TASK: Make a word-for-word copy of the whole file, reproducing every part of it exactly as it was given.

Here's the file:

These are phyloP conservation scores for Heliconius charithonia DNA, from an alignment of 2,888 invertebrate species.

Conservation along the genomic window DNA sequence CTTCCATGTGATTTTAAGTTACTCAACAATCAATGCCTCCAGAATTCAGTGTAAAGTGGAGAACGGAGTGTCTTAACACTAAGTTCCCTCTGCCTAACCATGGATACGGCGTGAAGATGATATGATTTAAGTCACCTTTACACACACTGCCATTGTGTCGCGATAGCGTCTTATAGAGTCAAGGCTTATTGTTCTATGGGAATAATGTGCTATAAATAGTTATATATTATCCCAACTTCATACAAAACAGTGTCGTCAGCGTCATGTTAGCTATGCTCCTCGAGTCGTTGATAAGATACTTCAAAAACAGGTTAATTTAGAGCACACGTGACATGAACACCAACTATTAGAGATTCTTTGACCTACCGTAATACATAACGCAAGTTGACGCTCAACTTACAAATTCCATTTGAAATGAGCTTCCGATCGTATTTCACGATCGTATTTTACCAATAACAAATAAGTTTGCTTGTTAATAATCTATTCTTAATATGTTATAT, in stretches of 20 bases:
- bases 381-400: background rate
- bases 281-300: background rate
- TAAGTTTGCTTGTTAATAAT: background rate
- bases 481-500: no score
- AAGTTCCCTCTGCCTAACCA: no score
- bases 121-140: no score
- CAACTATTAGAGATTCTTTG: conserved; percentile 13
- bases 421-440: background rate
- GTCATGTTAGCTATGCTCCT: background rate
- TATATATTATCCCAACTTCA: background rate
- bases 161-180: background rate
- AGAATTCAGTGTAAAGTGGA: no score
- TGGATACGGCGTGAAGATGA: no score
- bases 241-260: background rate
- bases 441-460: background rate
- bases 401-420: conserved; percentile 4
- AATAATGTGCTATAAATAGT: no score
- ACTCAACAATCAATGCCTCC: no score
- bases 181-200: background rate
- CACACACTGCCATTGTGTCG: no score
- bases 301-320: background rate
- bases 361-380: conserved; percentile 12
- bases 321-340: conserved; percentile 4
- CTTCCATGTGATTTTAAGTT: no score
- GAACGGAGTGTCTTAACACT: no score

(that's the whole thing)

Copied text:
These are phyloP conservation scores for Heliconius charithonia DNA, from an alignment of 2,888 invertebrate species.

Conservation along the genomic window DNA sequence CTTCCATGTGATTTTAAGTTACTCAACAATCAATGCCTCCAGAATTCAGTGTAAAGTGGAGAACGGAGTGTCTTAACACTAAGTTCCCTCTGCCTAACCATGGATACGGCGTGAAGATGATATGATTTAAGTCACCTTTACACACACTGCCATTGTGTCGCGATAGCGTCTTATAGAGTCAAGGCTTATTGTTCTATGGGAATAATGTGCTATAAATAGTTATATATTATCCCAACTTCATACAAAACAGTGTCGTCAGCGTCATGTTAGCTATGCTCCTCGAGTCGTTGATAAGATACTTCAAAAACAGGTTAATTTAGAGCACACGTGACATGAACACCAACTATTAGAGATTCTTTGACCTACCGTAATACATAACGCAAGTTGACGCTCAACTTACAAATTCCATTTGAAATGAGCTTCCGATCGTATTTCACGATCGTATTTTACCAATAACAAATAAGTTTGCTTGTTAATAATCTATTCTTAATATGTTATAT, in stretches of 20 bases:
- bases 381-400: background rate
- bases 281-300: background rate
- TAAGTTTGCTTGTTAATAAT: background rate
- bases 481-500: no score
- AAGTTCCCTCTGCCTAACCA: no score
- bases 121-140: no score
- CAACTATTAGAGATTCTTTG: conserved; percentile 13
- bases 421-440: background rate
- GTCATGTTAGCTATGCTCCT: background rate
- TATATATTATCCCAACTTCA: background rate
- bases 161-180: background rate
- AGAATTCAGTGTAAAGTGGA: no score
- TGGATACGGCGTGAAGATGA: no score
- bases 241-260: background rate
- bases 441-460: background rate
- bases 401-420: conserved; percentile 4
- AATAATGTGCTATAAATAGT: no score
- ACTCAACAATCAATGCCTCC: no score
- bases 181-200: background rate
- CACACACTGCCATTGTGTCG: no score
- bases 301-320: background rate
- bases 361-380: conserved; percentile 12
- bases 321-340: conserved; percentile 4
- CTTCCATGTGATTTTAAGTT: no score
- GAACGGAGTGTCTTAACACT: no score